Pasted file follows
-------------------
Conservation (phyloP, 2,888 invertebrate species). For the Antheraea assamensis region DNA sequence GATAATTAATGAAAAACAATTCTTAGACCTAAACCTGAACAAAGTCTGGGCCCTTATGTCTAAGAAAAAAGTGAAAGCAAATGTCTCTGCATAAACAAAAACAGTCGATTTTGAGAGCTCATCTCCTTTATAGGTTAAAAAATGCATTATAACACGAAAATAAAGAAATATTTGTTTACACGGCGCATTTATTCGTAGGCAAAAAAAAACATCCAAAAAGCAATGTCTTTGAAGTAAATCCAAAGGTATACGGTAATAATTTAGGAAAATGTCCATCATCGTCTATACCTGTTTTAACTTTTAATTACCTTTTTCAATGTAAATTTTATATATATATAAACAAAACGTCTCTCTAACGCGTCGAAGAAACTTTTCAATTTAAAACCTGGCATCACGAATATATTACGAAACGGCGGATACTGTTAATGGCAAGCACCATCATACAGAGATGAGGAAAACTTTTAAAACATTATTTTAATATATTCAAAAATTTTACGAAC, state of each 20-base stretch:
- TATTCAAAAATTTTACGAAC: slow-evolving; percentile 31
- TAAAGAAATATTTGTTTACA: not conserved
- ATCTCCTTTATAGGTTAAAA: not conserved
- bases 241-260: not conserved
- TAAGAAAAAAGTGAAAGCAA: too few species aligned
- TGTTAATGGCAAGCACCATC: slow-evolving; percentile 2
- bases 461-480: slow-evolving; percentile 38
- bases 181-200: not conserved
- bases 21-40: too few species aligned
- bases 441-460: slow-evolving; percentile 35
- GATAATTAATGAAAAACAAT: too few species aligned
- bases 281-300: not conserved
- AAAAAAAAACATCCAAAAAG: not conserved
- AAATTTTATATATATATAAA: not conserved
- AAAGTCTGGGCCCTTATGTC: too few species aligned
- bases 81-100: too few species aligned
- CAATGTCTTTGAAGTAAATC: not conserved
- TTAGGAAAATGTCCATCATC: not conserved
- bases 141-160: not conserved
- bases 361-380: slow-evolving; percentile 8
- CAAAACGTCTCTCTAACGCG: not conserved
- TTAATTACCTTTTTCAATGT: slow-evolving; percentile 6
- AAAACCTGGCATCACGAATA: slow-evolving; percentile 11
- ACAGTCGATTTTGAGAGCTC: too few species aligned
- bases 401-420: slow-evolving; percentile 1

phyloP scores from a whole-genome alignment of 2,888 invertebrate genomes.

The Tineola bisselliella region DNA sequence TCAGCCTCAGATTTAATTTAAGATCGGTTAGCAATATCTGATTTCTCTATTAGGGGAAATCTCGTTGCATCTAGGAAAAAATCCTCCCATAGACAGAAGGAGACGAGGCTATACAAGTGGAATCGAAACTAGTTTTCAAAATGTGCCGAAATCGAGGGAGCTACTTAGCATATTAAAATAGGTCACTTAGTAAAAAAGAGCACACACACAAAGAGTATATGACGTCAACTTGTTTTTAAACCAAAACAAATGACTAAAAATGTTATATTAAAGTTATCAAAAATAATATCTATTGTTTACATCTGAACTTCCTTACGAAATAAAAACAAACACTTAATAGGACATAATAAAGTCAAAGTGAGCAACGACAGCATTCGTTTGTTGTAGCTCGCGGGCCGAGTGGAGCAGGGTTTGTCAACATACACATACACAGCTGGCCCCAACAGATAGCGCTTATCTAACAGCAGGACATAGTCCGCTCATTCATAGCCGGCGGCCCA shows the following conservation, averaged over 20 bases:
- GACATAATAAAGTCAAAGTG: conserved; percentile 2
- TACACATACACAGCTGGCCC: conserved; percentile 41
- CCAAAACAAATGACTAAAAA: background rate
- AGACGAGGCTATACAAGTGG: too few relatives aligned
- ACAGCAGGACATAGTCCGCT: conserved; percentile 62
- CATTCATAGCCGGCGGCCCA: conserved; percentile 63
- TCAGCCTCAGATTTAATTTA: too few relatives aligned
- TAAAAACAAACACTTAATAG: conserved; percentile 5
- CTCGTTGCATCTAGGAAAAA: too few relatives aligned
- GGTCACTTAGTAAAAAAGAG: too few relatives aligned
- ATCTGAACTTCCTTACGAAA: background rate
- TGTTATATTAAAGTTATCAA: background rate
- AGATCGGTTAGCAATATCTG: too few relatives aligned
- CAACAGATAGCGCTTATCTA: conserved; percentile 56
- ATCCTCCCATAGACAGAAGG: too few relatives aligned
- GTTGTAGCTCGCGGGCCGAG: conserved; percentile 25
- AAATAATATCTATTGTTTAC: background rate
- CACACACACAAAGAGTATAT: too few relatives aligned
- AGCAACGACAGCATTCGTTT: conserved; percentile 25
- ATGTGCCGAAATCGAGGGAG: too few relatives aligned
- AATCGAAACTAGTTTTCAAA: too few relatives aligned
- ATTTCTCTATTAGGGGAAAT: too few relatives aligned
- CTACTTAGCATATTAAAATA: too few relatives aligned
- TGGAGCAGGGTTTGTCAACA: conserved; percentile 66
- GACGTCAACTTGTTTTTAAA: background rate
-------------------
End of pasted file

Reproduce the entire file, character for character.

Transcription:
Conservation (phyloP, 2,888 invertebrate species). For the Antheraea assamensis region DNA sequence GATAATTAATGAAAAACAATTCTTAGACCTAAACCTGAACAAAGTCTGGGCCCTTATGTCTAAGAAAAAAGTGAAAGCAAATGTCTCTGCATAAACAAAAACAGTCGATTTTGAGAGCTCATCTCCTTTATAGGTTAAAAAATGCATTATAACACGAAAATAAAGAAATATTTGTTTACACGGCGCATTTATTCGTAGGCAAAAAAAAACATCCAAAAAGCAATGTCTTTGAAGTAAATCCAAAGGTATACGGTAATAATTTAGGAAAATGTCCATCATCGTCTATACCTGTTTTAACTTTTAATTACCTTTTTCAATGTAAATTTTATATATATATAAACAAAACGTCTCTCTAACGCGTCGAAGAAACTTTTCAATTTAAAACCTGGCATCACGAATATATTACGAAACGGCGGATACTGTTAATGGCAAGCACCATCATACAGAGATGAGGAAAACTTTTAAAACATTATTTTAATATATTCAAAAATTTTACGAAC, state of each 20-base stretch:
- TATTCAAAAATTTTACGAAC: slow-evolving; percentile 31
- TAAAGAAATATTTGTTTACA: not conserved
- ATCTCCTTTATAGGTTAAAA: not conserved
- bases 241-260: not conserved
- TAAGAAAAAAGTGAAAGCAA: too few species aligned
- TGTTAATGGCAAGCACCATC: slow-evolving; percentile 2
- bases 461-480: slow-evolving; percentile 38
- bases 181-200: not conserved
- bases 21-40: too few species aligned
- bases 441-460: slow-evolving; percentile 35
- GATAATTAATGAAAAACAAT: too few species aligned
- bases 281-300: not conserved
- AAAAAAAAACATCCAAAAAG: not conserved
- AAATTTTATATATATATAAA: not conserved
- AAAGTCTGGGCCCTTATGTC: too few species aligned
- bases 81-100: too few species aligned
- CAATGTCTTTGAAGTAAATC: not conserved
- TTAGGAAAATGTCCATCATC: not conserved
- bases 141-160: not conserved
- bases 361-380: slow-evolving; percentile 8
- CAAAACGTCTCTCTAACGCG: not conserved
- TTAATTACCTTTTTCAATGT: slow-evolving; percentile 6
- AAAACCTGGCATCACGAATA: slow-evolving; percentile 11
- ACAGTCGATTTTGAGAGCTC: too few species aligned
- bases 401-420: slow-evolving; percentile 1

phyloP scores from a whole-genome alignment of 2,888 invertebrate genomes.

The Tineola bisselliella region DNA sequence TCAGCCTCAGATTTAATTTAAGATCGGTTAGCAATATCTGATTTCTCTATTAGGGGAAATCTCGTTGCATCTAGGAAAAAATCCTCCCATAGACAGAAGGAGACGAGGCTATACAAGTGGAATCGAAACTAGTTTTCAAAATGTGCCGAAATCGAGGGAGCTACTTAGCATATTAAAATAGGTCACTTAGTAAAAAAGAGCACACACACAAAGAGTATATGACGTCAACTTGTTTTTAAACCAAAACAAATGACTAAAAATGTTATATTAAAGTTATCAAAAATAATATCTATTGTTTACATCTGAACTTCCTTACGAAATAAAAACAAACACTTAATAGGACATAATAAAGTCAAAGTGAGCAACGACAGCATTCGTTTGTTGTAGCTCGCGGGCCGAGTGGAGCAGGGTTTGTCAACATACACATACACAGCTGGCCCCAACAGATAGCGCTTATCTAACAGCAGGACATAGTCCGCTCATTCATAGCCGGCGGCCCA shows the following conservation, averaged over 20 bases:
- GACATAATAAAGTCAAAGTG: conserved; percentile 2
- TACACATACACAGCTGGCCC: conserved; percentile 41
- CCAAAACAAATGACTAAAAA: background rate
- AGACGAGGCTATACAAGTGG: too few relatives aligned
- ACAGCAGGACATAGTCCGCT: conserved; percentile 62
- CATTCATAGCCGGCGGCCCA: conserved; percentile 63
- TCAGCCTCAGATTTAATTTA: too few relatives aligned
- TAAAAACAAACACTTAATAG: conserved; percentile 5
- CTCGTTGCATCTAGGAAAAA: too few relatives aligned
- GGTCACTTAGTAAAAAAGAG: too few relatives aligned
- ATCTGAACTTCCTTACGAAA: background rate
- TGTTATATTAAAGTTATCAA: background rate
- AGATCGGTTAGCAATATCTG: too few relatives aligned
- CAACAGATAGCGCTTATCTA: conserved; percentile 56
- ATCCTCCCATAGACAGAAGG: too few relatives aligned
- GTTGTAGCTCGCGGGCCGAG: conserved; percentile 25
- AAATAATATCTATTGTTTAC: background rate
- CACACACACAAAGAGTATAT: too few relatives aligned
- AGCAACGACAGCATTCGTTT: conserved; percentile 25
- ATGTGCCGAAATCGAGGGAG: too few relatives aligned
- AATCGAAACTAGTTTTCAAA: too few relatives aligned
- ATTTCTCTATTAGGGGAAAT: too few relatives aligned
- CTACTTAGCATATTAAAATA: too few relatives aligned
- TGGAGCAGGGTTTGTCAACA: conserved; percentile 66
- GACGTCAACTTGTTTTTAAA: background rate